Flowers provide that perfect, finishing touch as a centerpiece to a Thanksgiving table. Florists do so many creative arrangements with miniature pumpkins, gourds, flowers, grains, curly willow and calico (aka Indian) corn.

For a symbolic twist, flowers can be arranged in a cornucopia or “horn of plenty”, a horn shaped container which symbolizes the the meaning of Thanksgiving. It represents the overflowing abundance of the Earth’s harvest. Cornucopias are especially beautiful as Thanksgiving centerpieces with flowers, leaves and berries flowing from them.

Many times, holidays can be difficult for families who have lost a loved one. A flower centerpiece can be an especially beautiful reminder of those loved ones. Thanksgiving is a wonderful time for families and friends to reminisce about times past, especially the funny memories to brighten the mood.

Flowers as Decorations

Contemporary Thanksgiving FlowersJust as important as the family feasting and prayers of thanksgiving is decorating for the season. Wreaths with fresh and dried flowers evoking the warmth of autumn and a spirit of gratitude for daily blessings are the decor of traditional choice.

In keeping with the Thanksgiving tradition, you can use fresh flowers, nuts, leaves and candles (in fragrances like Mom’s Apple Pie, Cinnamon Cider, and Candy Corn) to decorate fireplace mantels and entryways. Small places like guest bathrooms and kitchen windowsills are just right for miniature flower arrangements and a single votive candle. Don’t underestimate the impact a small vase of flowers will make in a bedroom, bathroom or a coffee table to make guests feel at home and welcome.

Whether you are an American celebrating on November 26th or a Canadian celebrating on October 12th, Thanksgiving Day is a holiday anticipated year after year. It’s a time to get together with family and friends, eat homemade comfort food, root for your favorite football team, take a long nap and relax from the everyday routine.

This holiday, in particular, reminds us of all the ways we are blessed and to give thanks for those blessings. It prompts us to say “thank you” to parents, siblings, grandparents and those who have been an influence in our lives.

There is no better time to express our gratitude to those we love (and who love us!) than Thanksgiving. Flowers are a simple and heartfelt way to do this, but their impact will last a lifetime.  Your local florist can help you express your gratitude this Thanksgiving with a custom designed flower arrangement.

Arriving With The Perfect Hostess Gift For Thanksgiving

Thanksgiving Unity Floral Centerpiece

Thanksgiving Unity Floral Centerpiece

Every year I’m invited to an elaborate Thanksgiving party, and must greet the occasion with an air of Southern hospitality. Many people have heard the common rule, “Never arrive to a party empty-handed.” It’s one of those understood rules of etiquette that can be a bit hard to carry out in a unique way for yearly occasions such as Thanksgiving gatherings. However, I recently learned of a very fun and festive gift for the hostess.

Jamie and I were recently discussing our upcoming plans for Thanksgiving. Though I think my presence is gift enough, I still wanted to find a great gift for the ladies in my family that are hosting our Thanksgiving dinner this year. Jamie is wise in the ways of the world and suggested a unique fall floral centerpiece. We brainstormed for a bit about all of the ingredients in a gift like this such as miniature pumpkins, colorful foliage, fall flowers, berries and more. When we put all of these things together, I knew that I just had to share this great gift idea.

Nature's Bounty Cornucopia

Nature's Bounty Cornucopia

Imagine how beautiful a carved pumpkin with flowers brimming over the top would look next to the turkey. Want something a little smaller? Try surrounding pillar candles with a wreath of fall flowers. These very traditional Thanksgiving centerpieces are tried-and-true gifts. For the real traditionalist, a cornucopia filled with fall flowers and festive fruits is a great way to liven up the table.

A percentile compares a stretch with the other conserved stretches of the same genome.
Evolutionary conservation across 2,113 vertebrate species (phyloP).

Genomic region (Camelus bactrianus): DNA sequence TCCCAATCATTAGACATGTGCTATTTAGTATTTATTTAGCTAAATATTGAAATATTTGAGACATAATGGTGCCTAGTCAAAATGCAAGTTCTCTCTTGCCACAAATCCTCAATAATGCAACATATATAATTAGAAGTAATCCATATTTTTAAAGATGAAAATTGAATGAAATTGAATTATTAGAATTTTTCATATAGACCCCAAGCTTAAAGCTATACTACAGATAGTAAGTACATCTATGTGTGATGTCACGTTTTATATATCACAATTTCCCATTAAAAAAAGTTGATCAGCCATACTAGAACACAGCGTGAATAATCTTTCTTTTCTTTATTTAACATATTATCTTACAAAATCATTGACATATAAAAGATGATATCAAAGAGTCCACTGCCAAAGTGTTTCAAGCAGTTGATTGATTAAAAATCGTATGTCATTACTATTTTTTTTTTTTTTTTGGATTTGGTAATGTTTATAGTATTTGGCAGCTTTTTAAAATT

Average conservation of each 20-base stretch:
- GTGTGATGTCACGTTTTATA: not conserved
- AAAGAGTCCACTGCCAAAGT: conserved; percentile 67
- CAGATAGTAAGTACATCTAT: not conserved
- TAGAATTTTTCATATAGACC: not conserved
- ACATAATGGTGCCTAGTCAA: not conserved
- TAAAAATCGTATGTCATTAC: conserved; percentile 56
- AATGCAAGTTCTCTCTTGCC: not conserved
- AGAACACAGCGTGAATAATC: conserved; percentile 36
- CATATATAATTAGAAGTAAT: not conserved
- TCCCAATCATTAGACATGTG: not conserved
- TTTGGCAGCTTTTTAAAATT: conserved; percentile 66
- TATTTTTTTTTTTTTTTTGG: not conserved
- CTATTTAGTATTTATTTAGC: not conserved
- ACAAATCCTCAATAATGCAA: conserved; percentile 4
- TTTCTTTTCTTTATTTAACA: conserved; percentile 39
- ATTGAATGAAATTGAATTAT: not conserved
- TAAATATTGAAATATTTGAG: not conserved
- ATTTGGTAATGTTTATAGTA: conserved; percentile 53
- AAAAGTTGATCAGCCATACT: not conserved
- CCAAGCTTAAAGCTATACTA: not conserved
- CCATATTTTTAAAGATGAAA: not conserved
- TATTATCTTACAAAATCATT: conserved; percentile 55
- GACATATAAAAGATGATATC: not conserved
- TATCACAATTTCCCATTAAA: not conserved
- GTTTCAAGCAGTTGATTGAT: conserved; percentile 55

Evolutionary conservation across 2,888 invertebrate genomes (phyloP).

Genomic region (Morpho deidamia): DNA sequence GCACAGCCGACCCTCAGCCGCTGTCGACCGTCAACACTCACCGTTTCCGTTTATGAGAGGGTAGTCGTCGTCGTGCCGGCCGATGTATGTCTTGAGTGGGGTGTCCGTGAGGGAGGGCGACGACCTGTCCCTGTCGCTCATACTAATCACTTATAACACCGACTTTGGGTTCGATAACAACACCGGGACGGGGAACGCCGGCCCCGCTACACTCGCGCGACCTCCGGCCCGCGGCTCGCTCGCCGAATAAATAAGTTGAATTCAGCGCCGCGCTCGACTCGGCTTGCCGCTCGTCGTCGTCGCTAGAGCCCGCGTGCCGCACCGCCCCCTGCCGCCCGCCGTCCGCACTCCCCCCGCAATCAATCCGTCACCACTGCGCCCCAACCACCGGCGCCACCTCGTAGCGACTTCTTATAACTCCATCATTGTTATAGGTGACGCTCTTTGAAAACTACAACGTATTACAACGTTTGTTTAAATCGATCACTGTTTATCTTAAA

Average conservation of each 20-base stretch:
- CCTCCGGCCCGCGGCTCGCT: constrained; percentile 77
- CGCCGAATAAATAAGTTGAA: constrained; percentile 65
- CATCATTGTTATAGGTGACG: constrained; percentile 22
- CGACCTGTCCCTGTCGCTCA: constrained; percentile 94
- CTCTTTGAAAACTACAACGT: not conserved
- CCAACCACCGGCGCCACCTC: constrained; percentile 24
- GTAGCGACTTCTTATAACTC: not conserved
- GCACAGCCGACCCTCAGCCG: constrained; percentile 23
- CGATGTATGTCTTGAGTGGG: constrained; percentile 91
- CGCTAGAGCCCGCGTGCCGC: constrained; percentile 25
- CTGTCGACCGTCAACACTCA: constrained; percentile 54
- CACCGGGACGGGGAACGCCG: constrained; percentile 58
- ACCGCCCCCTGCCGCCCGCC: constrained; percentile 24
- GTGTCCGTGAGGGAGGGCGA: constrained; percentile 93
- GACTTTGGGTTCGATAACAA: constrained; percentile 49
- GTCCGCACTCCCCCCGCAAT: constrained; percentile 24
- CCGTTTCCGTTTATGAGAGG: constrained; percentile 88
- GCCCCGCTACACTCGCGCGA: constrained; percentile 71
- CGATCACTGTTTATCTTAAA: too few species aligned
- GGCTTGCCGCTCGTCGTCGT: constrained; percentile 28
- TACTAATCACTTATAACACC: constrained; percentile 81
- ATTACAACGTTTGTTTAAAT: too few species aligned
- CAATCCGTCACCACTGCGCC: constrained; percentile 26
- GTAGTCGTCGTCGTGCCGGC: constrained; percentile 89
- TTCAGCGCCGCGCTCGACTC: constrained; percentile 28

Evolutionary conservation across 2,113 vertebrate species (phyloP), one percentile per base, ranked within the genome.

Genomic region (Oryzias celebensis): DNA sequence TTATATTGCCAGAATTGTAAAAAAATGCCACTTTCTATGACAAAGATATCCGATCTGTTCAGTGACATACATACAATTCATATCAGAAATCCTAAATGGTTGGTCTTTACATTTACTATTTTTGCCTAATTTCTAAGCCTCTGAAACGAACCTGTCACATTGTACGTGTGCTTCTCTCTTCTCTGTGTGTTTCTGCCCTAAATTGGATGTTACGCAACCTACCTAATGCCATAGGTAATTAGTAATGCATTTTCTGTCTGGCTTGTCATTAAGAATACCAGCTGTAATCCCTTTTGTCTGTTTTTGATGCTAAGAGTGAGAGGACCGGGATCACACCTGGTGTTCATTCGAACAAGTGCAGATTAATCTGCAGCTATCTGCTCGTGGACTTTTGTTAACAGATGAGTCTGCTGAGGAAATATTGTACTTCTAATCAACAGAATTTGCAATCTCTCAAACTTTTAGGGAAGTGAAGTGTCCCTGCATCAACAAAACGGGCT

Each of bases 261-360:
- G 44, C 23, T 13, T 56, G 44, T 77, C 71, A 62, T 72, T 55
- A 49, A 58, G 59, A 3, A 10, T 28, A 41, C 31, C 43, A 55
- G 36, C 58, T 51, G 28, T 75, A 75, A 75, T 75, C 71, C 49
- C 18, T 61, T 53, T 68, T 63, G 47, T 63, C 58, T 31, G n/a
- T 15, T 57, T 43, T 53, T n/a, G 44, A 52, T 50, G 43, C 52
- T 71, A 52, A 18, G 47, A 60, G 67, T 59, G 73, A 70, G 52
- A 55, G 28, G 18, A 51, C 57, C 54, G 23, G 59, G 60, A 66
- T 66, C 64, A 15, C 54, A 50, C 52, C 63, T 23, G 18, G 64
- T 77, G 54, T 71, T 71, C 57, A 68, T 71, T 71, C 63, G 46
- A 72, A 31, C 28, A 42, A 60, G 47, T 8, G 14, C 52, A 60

If you don’t feel up to the task of creating your own fall centerpiece but are still interested in sending flowers to your host, contact your local florist whose creative fall centerpieces will soon become the life of the party!

Cornucopia – The Horn of Plenty

Cornucopia Name

The cornucopia is a time-honored symbol of abundance, long associated with Thanksgiving. However, it was symbolic well before this holiday existed. The word ‘cornucopia’ actually dates back to the 5th century BC. It derives from two Latin words: “cornu,” meaning horn (as in the name of that one-horned creature, the “unicorn”) and “copia,” meaning plenty (a relative of such words as “copious” and “copy”). Thus, “cornucopia” literally means horn of plenty, and the names are used interchangeably. It was usually depicted as a curved goat’s horn, filled to overflowing with fruit and grain, but could actually have been filled with whatever the owner wished.

Cornucopia History – The Legend of Hercules & Achelous

Thanksgiving ConrnucopiaStill, have you ever wondered how this copious horn came to be? There are two historically understood origins of the cornucopia, and both come from Greek mythology. The first involves a feud between the renowned he-man, Hercules and the river-god, Achelous, the greatest river in Greece. The two were suitors for Dejanira, a young maiden of extraordinary beauty who was the daughter of King Oeneus of Calydon. The competition (the legendary Fifth Labor of Hercules) amounted to a colossal wrestling match, during which Hercules repeatedly gained the upper hand. Achelous, who was able to change his physical form, changed first into a snake, and then into a bull in order to gain leverage against Hercules. While Achelous was in bull form, Hercules tore off one of his horns and in doing so, diverted the river. The Naiads (nubile water-nymphs) treated the horn as a sacred object, filling it with fragrant flowers. The Goddess of Plenty (Copia) later adopted the horn, and dubbed it (appropriately enough) The Horn of Plenty, or Cornucopia. Incidentally, Hercules later married Dejanira and the two produced an abundance of children.

Ancient peoples were fond of uncovering hidden meanings in their mythological tales. The battle between Achelous and Hercules is explained by saying Achelous was a river that overflowed its banks during rainy seasons. [Read more…]